Give the same training and the same demands and women will be close to the same level of stamina and technique than man, at least in football.

Besides, what pays better? a bench on Aston Villa´s main team or a first team player in Man Utd´s Feminine team?

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Just something to add that hasn’t been mentioned so far and that is the ‘age’ of the sport.

Footballers have not always been overpaid and pampered playboys. There was a time when the were poor despite filling stadiums with over 100,000 fans. Most sports start off at amateur level, then slowly move into professionalism and as popularity rises so does the winnings/earnings.

As far as exposure and popularity goes, aren’t professional women’s leagues in their infancy? I know women have played football as far back as men have, but the recent and consistent professional set up is still a wee bairn.

I don’t really know enough about the economics of ‘soccer’ to say if they should be paid more or less, but I think the age of the sport might be playing a part here, the first fully professional women’s league was set up in 2000. Can you can expect a league in its infancy to compare to a league that was established in 1921?

I don’t really feel strongly one way or the other, these things are usually governed by economics rather than ‘fairness’. I just thought it was an imprtnat part of the discussion that had not been mentioned.

 

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26 minutes ago, Spinnaker1981 said:

Give the same training and the same demands and women will be close to the same level of stamina and technique than man, at least in football.

Sorry but this is just not true, physical sport is separated for a reason.

Edit: Technique, yes. Nearly every other physical aspect, no.

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17 minutes ago, Spinnaker1981 said:

Give the same training and the same demands and women will be close to the same level of stamina and technique than man, at least in football.

Besides, what pays better? a bench on Aston Villa´s main team or a first team player in Man Utd´s Feminine team?

Stamina and technique is one thing, strength, speed and power is another.

That's true. The financial aspect is a good reason but that would be the case of the few ruining it for the many. And I honestly doubt a woman could make it to that level.

Edited by Banketelli
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On topic: The arguments from the USSF are ridiculous. It should be based on earnings. If the women earn you more, pay them more. Though, I've always thought that no one should be paid to play for their country. The honour should be reward enough. Let the money from the national associations go to the youth and amateur clubs.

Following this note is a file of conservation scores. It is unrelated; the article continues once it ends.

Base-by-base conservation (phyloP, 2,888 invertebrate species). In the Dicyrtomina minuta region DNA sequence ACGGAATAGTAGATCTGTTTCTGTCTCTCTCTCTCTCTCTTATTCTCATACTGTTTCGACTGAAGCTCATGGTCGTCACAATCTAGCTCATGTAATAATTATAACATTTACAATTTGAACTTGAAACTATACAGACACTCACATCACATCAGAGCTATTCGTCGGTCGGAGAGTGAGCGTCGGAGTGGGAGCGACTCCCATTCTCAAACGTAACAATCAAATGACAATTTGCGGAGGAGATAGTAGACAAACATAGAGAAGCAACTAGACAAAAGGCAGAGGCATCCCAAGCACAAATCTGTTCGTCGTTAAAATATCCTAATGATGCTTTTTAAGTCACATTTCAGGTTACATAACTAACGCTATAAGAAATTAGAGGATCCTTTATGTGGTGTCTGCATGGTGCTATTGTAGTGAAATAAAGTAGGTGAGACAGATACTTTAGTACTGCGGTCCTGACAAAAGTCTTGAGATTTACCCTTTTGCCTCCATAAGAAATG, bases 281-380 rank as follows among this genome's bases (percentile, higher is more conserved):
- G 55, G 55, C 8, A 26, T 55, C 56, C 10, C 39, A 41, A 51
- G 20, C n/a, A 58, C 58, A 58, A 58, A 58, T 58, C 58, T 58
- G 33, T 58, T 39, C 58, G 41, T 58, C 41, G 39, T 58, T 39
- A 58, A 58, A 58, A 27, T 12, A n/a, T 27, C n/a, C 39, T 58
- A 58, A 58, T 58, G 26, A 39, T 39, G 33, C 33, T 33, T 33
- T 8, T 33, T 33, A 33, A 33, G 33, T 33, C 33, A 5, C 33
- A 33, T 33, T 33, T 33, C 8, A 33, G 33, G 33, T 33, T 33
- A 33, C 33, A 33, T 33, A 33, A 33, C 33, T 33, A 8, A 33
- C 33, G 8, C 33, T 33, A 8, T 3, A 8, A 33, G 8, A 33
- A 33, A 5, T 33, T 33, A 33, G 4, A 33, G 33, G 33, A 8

Edited by Banketelli
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14 minutes ago, Banketelli said:

And I honestly doubt a woman could make it to that level.

Really? You want examples of players that don´t have strong physical attributes playing in major teams? You think a woman can´t get to the level of physical strength or speed of some players in top teams? I don´t buy that, sorry but I don´t.  And you can see the world records (f.e. in speed) are not really that far behind (1s 100m, 2s in the 200m, 4s in the 400m).

There is a physical aspect to take into account, for sure, but it is not that immense gap you seem to consider.

Furthermore, there are some aspects you seem to not take into account: Agility/flexibility, ability to withstand pain. In all those aspects the woman´s body is better suited than the men´s body.

Edited by Spinnaker1981
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9 minutes ago, Banketelli said:

On topic: The arguments from the USSF are ridiculous. It should be based on earnings. If the women earn you more, pay them more. Though, I've always thought that no one should be paid to play for their country. The honour should be reward enough. Let the money from the national associations go to the youth and amateur clubs.

That I agree with you 100%

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That is a pretty good point Spinn, if they're only looking for the physical attributes that men excell at then of course women won't measure up.

This again runs straight into the legacy issues with these sports - they were made by men for men. And since our societies can't even seem to remember that you should include women in clinical studies before claiming your results can apply to everyone, I am inclined to believe that there probably is more physical potential to unlock in women that has already been unlocked in men. 

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1 minute ago, The_Lady_A said:

This again runs straight into the legacy issues with these sports - they were made by men for men.

It is hard to build an argument against this... it does stray a little into the reparations argument though, a bit of a hot pot.